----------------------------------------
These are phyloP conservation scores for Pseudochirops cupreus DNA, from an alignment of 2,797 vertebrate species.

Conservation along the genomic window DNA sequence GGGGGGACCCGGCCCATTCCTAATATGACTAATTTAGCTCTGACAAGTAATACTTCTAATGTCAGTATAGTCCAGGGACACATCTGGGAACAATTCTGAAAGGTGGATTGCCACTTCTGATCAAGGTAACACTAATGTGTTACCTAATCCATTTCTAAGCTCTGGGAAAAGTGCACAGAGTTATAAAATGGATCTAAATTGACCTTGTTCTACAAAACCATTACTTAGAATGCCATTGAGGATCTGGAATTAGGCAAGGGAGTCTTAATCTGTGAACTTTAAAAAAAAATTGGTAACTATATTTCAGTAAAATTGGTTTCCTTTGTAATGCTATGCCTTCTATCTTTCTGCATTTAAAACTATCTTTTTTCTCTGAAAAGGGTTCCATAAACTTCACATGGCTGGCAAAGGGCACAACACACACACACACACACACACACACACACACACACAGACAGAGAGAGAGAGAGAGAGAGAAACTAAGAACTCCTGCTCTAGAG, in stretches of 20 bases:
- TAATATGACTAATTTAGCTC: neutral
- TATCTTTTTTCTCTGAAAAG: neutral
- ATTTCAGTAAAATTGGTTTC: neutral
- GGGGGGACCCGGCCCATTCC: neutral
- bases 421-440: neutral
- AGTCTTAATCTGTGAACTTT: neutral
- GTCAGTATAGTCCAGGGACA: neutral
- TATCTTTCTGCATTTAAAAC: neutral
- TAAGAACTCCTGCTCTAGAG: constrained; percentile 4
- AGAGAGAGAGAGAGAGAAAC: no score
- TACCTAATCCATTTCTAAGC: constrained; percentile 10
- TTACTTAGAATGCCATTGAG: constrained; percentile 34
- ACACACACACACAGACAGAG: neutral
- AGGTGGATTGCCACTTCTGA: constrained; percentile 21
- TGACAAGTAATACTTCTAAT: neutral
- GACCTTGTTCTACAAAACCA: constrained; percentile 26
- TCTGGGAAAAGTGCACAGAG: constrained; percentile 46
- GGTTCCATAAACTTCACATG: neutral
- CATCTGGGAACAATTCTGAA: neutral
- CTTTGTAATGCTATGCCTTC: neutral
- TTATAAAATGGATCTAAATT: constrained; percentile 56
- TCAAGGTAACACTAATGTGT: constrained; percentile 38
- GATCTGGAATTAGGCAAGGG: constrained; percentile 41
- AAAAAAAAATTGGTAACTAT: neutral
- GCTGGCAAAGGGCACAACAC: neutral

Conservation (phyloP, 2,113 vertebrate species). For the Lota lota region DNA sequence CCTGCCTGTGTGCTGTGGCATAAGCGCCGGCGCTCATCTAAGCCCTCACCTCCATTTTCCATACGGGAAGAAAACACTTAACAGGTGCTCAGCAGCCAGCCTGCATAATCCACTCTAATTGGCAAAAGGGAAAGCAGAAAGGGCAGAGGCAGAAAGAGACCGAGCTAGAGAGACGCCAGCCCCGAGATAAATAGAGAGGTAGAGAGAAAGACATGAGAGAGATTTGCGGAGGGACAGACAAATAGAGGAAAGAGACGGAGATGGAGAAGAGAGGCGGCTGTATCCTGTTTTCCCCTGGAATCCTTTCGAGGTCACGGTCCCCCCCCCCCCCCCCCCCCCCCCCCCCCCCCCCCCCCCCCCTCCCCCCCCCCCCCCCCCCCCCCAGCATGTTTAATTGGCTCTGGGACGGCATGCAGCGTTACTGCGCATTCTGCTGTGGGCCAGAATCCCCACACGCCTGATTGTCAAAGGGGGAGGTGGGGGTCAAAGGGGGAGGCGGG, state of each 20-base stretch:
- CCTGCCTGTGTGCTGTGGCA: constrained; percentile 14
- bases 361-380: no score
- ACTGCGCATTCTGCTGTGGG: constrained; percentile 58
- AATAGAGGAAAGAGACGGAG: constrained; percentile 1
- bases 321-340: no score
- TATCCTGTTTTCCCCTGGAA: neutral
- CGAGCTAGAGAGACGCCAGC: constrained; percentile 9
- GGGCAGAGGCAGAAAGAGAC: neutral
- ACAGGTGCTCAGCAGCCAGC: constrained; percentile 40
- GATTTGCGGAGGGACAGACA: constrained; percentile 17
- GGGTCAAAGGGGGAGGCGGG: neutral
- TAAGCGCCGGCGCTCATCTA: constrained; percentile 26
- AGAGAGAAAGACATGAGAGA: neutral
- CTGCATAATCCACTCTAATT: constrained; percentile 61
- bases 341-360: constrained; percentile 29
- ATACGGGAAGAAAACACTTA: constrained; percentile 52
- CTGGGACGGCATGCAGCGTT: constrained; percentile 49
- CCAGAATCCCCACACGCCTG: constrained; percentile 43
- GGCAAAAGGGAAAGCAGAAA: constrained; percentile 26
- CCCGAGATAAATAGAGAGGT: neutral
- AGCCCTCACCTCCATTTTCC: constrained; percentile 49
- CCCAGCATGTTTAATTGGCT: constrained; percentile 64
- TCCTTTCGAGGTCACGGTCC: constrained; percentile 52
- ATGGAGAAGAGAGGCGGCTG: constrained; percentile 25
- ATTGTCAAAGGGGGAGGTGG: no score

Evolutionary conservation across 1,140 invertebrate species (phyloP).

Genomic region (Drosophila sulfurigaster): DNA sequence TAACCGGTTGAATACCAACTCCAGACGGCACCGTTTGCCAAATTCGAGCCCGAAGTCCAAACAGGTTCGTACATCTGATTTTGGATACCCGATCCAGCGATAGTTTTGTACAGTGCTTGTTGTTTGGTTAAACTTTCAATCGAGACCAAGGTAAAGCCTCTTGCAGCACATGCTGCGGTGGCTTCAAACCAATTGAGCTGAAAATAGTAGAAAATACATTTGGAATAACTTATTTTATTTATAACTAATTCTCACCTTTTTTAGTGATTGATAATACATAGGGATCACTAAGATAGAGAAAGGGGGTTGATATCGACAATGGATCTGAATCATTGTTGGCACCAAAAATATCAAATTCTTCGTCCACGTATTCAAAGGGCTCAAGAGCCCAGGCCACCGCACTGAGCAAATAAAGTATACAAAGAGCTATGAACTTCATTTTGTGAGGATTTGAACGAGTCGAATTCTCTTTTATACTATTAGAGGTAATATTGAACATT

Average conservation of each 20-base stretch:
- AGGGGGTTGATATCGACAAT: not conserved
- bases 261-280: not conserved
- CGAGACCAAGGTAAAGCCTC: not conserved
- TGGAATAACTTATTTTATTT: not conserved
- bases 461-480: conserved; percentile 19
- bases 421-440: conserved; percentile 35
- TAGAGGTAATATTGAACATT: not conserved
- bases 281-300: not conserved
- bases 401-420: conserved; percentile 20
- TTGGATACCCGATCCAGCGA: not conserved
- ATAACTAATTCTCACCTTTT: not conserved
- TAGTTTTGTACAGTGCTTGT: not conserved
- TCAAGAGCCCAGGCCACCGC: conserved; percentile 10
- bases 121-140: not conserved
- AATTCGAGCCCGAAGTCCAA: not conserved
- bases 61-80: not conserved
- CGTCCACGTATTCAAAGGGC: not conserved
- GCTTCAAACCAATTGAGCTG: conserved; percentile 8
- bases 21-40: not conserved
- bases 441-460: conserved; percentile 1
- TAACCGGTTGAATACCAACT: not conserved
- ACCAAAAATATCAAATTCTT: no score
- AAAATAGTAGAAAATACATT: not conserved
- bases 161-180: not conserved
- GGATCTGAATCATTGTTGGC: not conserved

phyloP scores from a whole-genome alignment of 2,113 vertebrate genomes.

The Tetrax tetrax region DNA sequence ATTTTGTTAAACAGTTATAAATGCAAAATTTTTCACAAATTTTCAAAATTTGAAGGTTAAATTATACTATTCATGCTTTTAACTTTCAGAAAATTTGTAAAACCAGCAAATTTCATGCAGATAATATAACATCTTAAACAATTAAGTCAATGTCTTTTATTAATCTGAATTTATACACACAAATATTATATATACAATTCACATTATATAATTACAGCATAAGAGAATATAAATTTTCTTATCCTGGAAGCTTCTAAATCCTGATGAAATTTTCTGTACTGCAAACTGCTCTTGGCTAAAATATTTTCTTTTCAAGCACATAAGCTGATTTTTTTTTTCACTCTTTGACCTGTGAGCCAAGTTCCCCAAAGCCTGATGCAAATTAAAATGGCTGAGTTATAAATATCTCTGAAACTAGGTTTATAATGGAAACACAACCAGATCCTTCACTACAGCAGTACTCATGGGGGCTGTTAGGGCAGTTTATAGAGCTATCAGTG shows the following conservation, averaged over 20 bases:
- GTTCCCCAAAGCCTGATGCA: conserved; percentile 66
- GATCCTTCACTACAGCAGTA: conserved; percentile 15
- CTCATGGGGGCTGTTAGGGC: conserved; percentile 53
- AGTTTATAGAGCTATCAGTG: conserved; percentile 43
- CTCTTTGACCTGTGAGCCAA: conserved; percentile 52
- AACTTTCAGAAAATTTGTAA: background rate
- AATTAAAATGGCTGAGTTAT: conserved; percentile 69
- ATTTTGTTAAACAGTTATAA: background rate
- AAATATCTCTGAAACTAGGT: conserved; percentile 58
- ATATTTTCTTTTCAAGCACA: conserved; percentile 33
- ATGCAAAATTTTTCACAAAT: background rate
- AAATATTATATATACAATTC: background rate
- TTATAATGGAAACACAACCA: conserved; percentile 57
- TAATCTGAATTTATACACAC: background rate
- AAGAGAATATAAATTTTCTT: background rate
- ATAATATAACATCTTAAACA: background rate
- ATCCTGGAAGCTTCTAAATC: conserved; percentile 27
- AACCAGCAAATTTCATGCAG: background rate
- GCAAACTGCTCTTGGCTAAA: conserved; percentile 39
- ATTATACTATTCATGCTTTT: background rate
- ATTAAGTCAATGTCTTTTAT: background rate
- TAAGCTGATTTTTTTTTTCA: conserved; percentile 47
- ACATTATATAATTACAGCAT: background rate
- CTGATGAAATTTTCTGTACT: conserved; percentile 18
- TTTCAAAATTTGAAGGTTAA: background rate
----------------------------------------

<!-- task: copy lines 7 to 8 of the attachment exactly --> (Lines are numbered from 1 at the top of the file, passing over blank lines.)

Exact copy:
- bases 421-440: neutral
- AGTCTTAATCTGTGAACTTT: neutral